not know, and seeks, as it were, still further authority for belief. She
avows herself willing to do that which she doubts not will be done, but
how, she is anxious to know.”
Technically, Zechariah’s sin was seeking knowledge in order that he
might believe. In a way, this is the original sin all over
again—reaching for knowledge rather than resting faithfully in God. It
also calls to mind’s Augustine’s statement that he believed in order to
understand: understanding, which is true knowledge, follows from faith.
Zechariah’s error was in trying to reverse that order.
Of course, the story of Zechariah is one that ultimately has a happy
ending. His mutism is lifted with the Birth of John the Baptist and a
chastised Zechariah expresses a deeper faith in God as a result. The old
priest breaks out into a spontaneous canticle of praise, which
concludes with these words: Through the bottomless mercy of our God,
one born on high will visit us to give light to those who walk in
darkness, who live in the shadow of death; to lead our feet in the path
Simeon, waiting for God: Simeon
appears in the second chapter of Luke as a figure that stands in marked
contrast to the other old man of the Infancy Narratives, Zechariah.
Both are described as righteous, but, in Simeon’s case, he is also
“devout,” a word which could be literally translated as aggressively pious:
his was a faith and devotion that issued forth in action, even as he
waited for God to act. Whereas Zechariah enters the temple by lot,
Simeon came in the Spirit into the temple, according to Luke.
His devotional habits were not rote acts, but emerged out of a heartfelt
piety. When he finally sees Jesus and holds him in his arms, Simeon
cries out: Now, Master, you may let your servant go in peace, according to your word, for my eyes have seen your salvation.
When Simeon cries out with joy, it really is the voice of Old Testament
Israel that speaks—the nation that had been waiting so long for the
Word, the nation that had been hoping against despair for its salvation.
Anna, ‘the model of a truly devout person’: The
prophetess Anna, like Simeon, has been waiting to see the salvation of
Israel. Her vigil, however, is more acutely temple-centered: She never left the temple, but worshiped night and day with fasting and prayer.
Anna appears as a minor character in the story, but Pope Benedict, in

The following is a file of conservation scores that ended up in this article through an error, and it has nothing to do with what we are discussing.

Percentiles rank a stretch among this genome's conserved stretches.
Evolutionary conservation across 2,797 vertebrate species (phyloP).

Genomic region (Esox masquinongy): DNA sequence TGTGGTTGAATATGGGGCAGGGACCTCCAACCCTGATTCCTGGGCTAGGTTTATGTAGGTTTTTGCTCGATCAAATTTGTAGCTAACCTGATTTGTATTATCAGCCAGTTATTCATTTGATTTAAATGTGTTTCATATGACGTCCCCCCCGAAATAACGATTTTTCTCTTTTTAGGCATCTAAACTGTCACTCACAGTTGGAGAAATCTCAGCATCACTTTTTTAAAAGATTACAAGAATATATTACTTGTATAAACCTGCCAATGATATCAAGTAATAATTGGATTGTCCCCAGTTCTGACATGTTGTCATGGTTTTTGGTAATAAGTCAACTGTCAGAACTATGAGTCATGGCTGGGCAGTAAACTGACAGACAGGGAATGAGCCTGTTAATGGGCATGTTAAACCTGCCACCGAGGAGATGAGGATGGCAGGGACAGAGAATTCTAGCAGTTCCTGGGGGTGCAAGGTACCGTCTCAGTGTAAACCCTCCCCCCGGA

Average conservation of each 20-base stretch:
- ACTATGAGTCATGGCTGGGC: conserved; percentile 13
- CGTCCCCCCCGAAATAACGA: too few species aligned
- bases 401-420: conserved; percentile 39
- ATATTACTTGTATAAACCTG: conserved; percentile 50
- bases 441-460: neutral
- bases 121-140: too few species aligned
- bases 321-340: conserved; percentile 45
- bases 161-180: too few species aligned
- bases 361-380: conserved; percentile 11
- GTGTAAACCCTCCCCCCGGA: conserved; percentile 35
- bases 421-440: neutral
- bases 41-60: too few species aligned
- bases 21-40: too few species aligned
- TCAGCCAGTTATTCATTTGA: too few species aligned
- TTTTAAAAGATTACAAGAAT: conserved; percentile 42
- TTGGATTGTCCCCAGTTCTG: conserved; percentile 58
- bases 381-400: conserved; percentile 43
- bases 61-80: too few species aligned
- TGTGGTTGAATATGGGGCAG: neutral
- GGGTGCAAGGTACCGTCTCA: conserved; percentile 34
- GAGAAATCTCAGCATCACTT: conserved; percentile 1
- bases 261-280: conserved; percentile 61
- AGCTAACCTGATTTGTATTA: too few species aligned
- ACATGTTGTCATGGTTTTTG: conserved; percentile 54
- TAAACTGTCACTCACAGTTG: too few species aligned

his new book, sees her as an important and powerful figure of faith:
“She is the model of the truly devout person. She is quite simply at
home in the Temple. She lives with God and for God, body and soul. So
she is truly a spirit-filled woman, a prophetess. Because she spends her
life in the Temple—in adoration—she is there at the hour of Jesus’
St. Joseph, the just man: Mary’s husband is
portrayed in Benedict’s new book as the embodiment of the Old Testament
ideal of the righteous man. The gospel writer Matthew calls Joseph a
“just man” in the mold of Psalm 1, according to Benedict: “He is like a
tree, planted beside the flowing waters, constantly bringing forth
fruit. The flowing waters, from which he draws nourishment, naturally
refer to the living word of God, into which he sinks the roots of his
being. God’s will is not a law imposed on him from without, it is ‘joy.’
For him the law is simply Gospel, good news, because he reads it with a
personal, loving openness to God and in this way learns to understand
and live it from deep within.”
This quality of personal righteousness is what led Joseph initially
to seek a private divorce from Mary, rather than make a public example
of her, after learning she had become pregnant. According to St. John
Chrysostom, the penalty for adultery was not only a nasty public
divorce, but also death. “But Joseph remitted both, as though living
above the Law,” Chrysostom writes. In this, Chrysostom sees an
anticipation of how Christ’s saving grace will transcend the law: “For
as the sun lightens up the world, before he shews his rays, so Christ
before He was born caused many wonders to be seen.”
It is this personal righteousness—this commitment to the law in
love—that makes Joseph “inwardly prepared” for the “unexpected and
humanly speaking incredible news” that is announced to him in a dream,
according to Benedict.